Editor: Strong working relationships between companies, law firms and service providers are essential to the success of e-discovery projects. Why is this challenging?
Block: A lot of different factors can play into this – budgets, internal staffing levels, past working experiences and communications are typical examples. At the end of the day, e-discovery is a large and complex process with high stakes, and it requires expert project management. The good news is that collaboration is improving as more corporations take greater control of their e-discovery.
Editor: Legal teams are always aiming to improve their e-discovery processes. What are some of the best practices you’re seeing implemented within corporations?
Block: Given that e-discovery issues are far-reaching throughout the enterprise, best practices involve a collaboration across disciplines: legal, compliance and records management, among others. Even corporations without centralized governance are bringing together stakeholders to advise on processes and procedures that relate to the data life cycle, resulting in more effective and practically actionable solutions.
The best scenarios involve a working partnership with internal and external stakeholders, such as outside law firms and e-discovery vendors. Increasingly, corporations are recognizing that teaming with vendors is a core business process that merits the same rigor applied in making decisions about outsourcing or implementing key internal systems.
Editor: Will this work be repeatable across different matter types?
Block: Repeatability depends primarily on establishing a framework for initiating a discovery request, collecting data, exercising searches and exporting results to external personnel. Having the steps clearly laid out creates efficiencies that tie directly to repeatability. While each matter has its own nuances, there is no need to reinvent the wheel in terms of forms and documentation or the general approval process around the collection and export of data. These are not matter-specific issues.
Editor: Does corporate culture play a role in designing effective repeatable processes?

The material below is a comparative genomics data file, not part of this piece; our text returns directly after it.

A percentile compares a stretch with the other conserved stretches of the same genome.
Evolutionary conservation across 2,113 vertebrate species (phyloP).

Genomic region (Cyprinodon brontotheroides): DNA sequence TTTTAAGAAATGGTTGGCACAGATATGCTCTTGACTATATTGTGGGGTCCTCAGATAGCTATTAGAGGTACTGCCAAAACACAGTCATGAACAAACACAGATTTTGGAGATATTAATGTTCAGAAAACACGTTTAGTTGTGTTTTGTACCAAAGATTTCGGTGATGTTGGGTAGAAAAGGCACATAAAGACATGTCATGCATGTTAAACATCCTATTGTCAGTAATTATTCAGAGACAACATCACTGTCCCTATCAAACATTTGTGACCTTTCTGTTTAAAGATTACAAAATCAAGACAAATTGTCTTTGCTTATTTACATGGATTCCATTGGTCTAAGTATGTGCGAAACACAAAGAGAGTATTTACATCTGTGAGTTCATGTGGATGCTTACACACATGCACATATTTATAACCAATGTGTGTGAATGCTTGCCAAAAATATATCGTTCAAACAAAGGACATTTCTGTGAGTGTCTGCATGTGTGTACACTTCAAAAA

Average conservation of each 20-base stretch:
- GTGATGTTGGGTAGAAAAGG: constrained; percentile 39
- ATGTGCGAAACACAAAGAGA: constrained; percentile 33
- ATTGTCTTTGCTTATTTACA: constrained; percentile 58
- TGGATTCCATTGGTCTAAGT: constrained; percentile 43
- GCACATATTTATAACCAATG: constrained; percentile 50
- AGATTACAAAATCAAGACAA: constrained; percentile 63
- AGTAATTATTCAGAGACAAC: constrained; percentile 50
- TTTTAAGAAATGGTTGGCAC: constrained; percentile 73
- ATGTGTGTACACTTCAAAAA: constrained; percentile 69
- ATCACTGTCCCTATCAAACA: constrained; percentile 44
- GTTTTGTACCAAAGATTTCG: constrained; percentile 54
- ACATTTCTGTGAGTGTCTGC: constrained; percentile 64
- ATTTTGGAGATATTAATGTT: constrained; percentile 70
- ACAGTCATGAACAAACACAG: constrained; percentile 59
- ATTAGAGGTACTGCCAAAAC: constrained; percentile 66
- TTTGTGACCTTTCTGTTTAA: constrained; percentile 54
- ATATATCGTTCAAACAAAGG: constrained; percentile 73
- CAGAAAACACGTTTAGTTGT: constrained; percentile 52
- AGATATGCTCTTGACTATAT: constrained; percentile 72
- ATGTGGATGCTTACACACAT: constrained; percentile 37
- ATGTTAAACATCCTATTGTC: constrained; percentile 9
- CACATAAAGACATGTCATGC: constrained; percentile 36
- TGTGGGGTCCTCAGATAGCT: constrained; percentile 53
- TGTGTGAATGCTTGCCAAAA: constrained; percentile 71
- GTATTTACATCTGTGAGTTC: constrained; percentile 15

Block: Yes. Having a standard set of processes avoids insensitivity to a company’s culture, for instance in comprehending the challenges of doing business internationally and, therefore, in meeting the discovery needs of U.S. and foreign stakeholders. Institutionalizing the requisite sensitivity will relieve business people of their biggest e-discovery burden and ease communications as a matter of course.
As an example, a client in the pharmaceutical industry is frequently asked to produce documents relating to regulatory submissions around new drug applications. The process of abstracting the information and recompiling it is complex, and data requests normally trigger time-consuming investigations and the disruptive need to interview business personnel. To ease this burden, the corporation established steps to standardize the handling of data requests. Now, everyone understands how to collect data, and the procedures are efficient and customized to the company and industry.
Editor: How does technology fit into the framework?
Block: It’s a big question because technology has many uses. In a project management context, technology organizes the moving pieces and ongoing e-discovery across all matters. In a related context, we leverage technology to host the infrastructure for internal teaming sites, meaning repositories for standard forms, documentation and billing metrics. For our clients, the experience of working with outside partners, meaning law firms and vendors, begins on this site and enables centralized access to information about matters.